Kendall Burman of the Center for Democracy and Technology tells RT that Congress is currently considering a number of cybersecurity bills that could eventually be voted into law, but for the group that largely advocates an open Internet, she warns that provisions within CISPA are reason to worry over what the realities could be if it ends up on the desk of President Barack Obama. So far CISPA has been introduced, referred and reported by the House Permanent Select Committee on Intelligence and expects to go before a vote in the first half of Congress within the coming weeks. In a press release penned last month by the CDT, the group warned then that CISPA allows Internet Service Providers to “funnel private communications and related information back to the government without adequate privacy protections and controls."

Green Pirate/Kickass Torrents: CISPA – HR 3523 The New SOPA - Due process? Probable Cause? Screw that. Some US legislators are intent on being able to monitor all of your online activity, lurking in your internets like pedobear at a playground. The bill H.R. 3523, or Cyber Intelligence Sharing and Protection Act (CISPA), appears to be the next brewing threat to internet privacy and freedom.


Permalink Damascus: Syrian troops start withdrawal - Video

Syrian troops have begun withdrawing from some cities and returning to their bases, Damascus says. This comes as a part of the UN-Arab League plan to stop the bloodshed in the country and get the government and opposition to the negotiation table. - The government’s forces have only retreated from the calmer cities, reports the Associated Press quoting a government official, while hotspots have only seen redeployment as soldiers took positions on the outskirts. The news comes several days after Syrian President Bashar Al-Assad accepted a peace plan requiring forces loyal to him to cease fire and withdraw from cities by April 10. If this is implemented, rebel fighters will have 48 hours to halt military operations. The aim is to bring all hostilities to an end by April 12. The plan, brought to Syria by UN and Arab League envoy Kofi Annan, also calls for an immediate daily two-hour halt to fighting so that aid groups can reach suffering civilians. It remains unclear whether the Free Syrian Army, one of the major opposition groups battling Assad’s forces in Syria, will abide by the ceasefire.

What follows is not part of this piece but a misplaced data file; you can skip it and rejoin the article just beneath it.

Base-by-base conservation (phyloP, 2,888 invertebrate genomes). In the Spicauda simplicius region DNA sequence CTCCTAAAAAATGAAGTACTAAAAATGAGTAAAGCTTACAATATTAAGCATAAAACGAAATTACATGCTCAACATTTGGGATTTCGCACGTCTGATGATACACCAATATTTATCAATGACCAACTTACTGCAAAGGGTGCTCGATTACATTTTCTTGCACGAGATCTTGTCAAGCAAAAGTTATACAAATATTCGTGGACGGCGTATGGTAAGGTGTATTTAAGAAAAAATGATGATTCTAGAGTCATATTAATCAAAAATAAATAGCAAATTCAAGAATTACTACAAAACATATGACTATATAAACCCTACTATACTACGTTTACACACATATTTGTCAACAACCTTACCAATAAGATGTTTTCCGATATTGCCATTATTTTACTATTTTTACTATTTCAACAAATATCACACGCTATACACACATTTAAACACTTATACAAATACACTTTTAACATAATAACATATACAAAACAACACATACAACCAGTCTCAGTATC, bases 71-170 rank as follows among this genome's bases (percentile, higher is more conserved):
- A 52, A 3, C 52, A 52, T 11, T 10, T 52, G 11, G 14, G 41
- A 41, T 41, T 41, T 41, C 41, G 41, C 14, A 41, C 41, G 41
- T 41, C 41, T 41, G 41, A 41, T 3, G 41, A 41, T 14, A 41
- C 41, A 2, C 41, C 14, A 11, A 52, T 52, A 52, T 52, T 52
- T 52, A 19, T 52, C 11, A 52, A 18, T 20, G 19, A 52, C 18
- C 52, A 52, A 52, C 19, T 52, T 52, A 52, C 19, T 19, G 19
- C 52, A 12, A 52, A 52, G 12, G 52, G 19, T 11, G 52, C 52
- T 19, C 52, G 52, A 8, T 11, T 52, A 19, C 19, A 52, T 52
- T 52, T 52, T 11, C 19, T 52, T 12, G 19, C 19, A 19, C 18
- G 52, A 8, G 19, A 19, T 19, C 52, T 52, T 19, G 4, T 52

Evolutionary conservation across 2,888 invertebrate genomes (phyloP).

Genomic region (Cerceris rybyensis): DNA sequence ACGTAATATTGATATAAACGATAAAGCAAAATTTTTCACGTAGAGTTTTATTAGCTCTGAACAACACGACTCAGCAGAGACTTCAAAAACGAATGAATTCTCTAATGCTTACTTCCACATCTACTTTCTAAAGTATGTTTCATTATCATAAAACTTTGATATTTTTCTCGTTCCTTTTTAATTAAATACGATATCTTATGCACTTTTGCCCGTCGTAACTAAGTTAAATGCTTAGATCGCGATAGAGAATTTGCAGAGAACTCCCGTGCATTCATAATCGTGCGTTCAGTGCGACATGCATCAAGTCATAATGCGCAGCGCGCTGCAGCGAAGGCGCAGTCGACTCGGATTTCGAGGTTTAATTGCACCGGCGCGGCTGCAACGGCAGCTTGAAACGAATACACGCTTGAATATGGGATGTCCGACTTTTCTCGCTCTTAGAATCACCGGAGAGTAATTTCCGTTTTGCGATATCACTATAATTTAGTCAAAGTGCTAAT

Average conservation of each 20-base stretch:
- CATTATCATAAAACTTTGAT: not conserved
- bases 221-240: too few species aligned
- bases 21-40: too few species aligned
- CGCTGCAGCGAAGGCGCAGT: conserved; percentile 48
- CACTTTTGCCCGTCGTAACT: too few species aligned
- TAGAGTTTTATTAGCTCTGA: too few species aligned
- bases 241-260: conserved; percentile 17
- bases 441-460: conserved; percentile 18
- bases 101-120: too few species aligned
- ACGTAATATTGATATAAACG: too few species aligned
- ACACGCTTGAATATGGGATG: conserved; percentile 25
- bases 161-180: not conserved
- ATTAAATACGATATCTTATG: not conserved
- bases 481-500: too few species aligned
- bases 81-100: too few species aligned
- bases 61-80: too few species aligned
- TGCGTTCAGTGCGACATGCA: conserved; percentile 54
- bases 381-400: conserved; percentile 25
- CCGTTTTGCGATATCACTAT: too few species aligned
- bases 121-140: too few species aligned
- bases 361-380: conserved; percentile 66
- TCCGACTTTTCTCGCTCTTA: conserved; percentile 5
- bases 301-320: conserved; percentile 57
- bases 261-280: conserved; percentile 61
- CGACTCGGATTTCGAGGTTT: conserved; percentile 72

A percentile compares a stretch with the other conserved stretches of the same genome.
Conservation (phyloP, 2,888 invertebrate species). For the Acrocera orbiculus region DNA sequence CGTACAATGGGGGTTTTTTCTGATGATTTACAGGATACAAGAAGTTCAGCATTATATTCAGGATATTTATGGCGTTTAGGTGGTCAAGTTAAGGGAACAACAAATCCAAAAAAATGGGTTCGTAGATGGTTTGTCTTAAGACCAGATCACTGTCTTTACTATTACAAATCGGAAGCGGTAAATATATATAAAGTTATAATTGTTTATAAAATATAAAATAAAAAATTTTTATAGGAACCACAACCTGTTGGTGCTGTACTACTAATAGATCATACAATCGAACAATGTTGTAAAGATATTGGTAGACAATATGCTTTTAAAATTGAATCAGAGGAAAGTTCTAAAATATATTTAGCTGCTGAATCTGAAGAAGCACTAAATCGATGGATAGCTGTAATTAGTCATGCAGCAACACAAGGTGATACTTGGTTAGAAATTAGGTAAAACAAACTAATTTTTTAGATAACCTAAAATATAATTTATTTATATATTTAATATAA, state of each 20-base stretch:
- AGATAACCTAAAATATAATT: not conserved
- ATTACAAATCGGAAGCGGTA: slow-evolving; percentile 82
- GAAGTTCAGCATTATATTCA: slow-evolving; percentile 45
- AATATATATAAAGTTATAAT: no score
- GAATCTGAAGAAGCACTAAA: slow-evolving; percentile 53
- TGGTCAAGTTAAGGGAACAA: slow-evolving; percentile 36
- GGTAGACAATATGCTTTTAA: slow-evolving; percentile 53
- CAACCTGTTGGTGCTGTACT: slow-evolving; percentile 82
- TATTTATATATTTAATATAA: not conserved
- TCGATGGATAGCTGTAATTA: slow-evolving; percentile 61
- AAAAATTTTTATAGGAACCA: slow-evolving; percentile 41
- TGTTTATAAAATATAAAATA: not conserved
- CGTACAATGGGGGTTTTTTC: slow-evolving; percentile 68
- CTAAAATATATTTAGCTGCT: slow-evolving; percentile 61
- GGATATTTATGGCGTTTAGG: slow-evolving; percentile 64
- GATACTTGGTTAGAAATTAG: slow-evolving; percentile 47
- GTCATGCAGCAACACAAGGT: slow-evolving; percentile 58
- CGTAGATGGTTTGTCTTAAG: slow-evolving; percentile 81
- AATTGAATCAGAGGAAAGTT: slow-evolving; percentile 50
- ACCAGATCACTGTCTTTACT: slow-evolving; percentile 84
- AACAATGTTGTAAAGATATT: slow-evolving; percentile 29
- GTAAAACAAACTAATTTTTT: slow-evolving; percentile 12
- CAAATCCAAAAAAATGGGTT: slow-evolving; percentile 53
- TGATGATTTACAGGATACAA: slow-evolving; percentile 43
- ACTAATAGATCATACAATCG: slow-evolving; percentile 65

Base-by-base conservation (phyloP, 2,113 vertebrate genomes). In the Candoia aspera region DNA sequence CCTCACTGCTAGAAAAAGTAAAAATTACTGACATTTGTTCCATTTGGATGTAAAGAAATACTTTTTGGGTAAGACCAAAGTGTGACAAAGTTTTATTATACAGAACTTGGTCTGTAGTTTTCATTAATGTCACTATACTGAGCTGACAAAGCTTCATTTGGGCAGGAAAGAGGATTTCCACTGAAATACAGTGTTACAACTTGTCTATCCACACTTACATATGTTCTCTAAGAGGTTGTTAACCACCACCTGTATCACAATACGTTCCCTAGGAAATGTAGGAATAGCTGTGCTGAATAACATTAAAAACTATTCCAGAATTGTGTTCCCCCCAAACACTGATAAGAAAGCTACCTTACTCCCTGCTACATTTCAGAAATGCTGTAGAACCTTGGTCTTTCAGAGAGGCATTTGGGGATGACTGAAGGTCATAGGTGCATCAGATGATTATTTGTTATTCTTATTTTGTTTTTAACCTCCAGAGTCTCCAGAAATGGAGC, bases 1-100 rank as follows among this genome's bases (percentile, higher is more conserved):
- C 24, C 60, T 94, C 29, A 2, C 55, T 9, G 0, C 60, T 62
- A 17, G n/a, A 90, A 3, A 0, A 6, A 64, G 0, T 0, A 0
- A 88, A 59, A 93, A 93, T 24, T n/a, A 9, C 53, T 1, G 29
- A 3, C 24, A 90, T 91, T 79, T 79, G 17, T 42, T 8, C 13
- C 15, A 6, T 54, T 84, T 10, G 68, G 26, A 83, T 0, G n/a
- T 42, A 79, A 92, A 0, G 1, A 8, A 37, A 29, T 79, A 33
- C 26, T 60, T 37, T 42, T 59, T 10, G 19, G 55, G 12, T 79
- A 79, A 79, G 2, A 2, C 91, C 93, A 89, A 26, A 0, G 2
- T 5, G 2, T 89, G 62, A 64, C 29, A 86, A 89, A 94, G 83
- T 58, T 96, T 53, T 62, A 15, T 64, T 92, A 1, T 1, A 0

Permalink End 40 Years of Solitary Confinement: Justice for the Angola 3

For nearly 40 years, Albert Woodfox and Herman Wallace have been held in solitary confinement, mostly in the Louisiana State Penitentiary (known as Angola prison).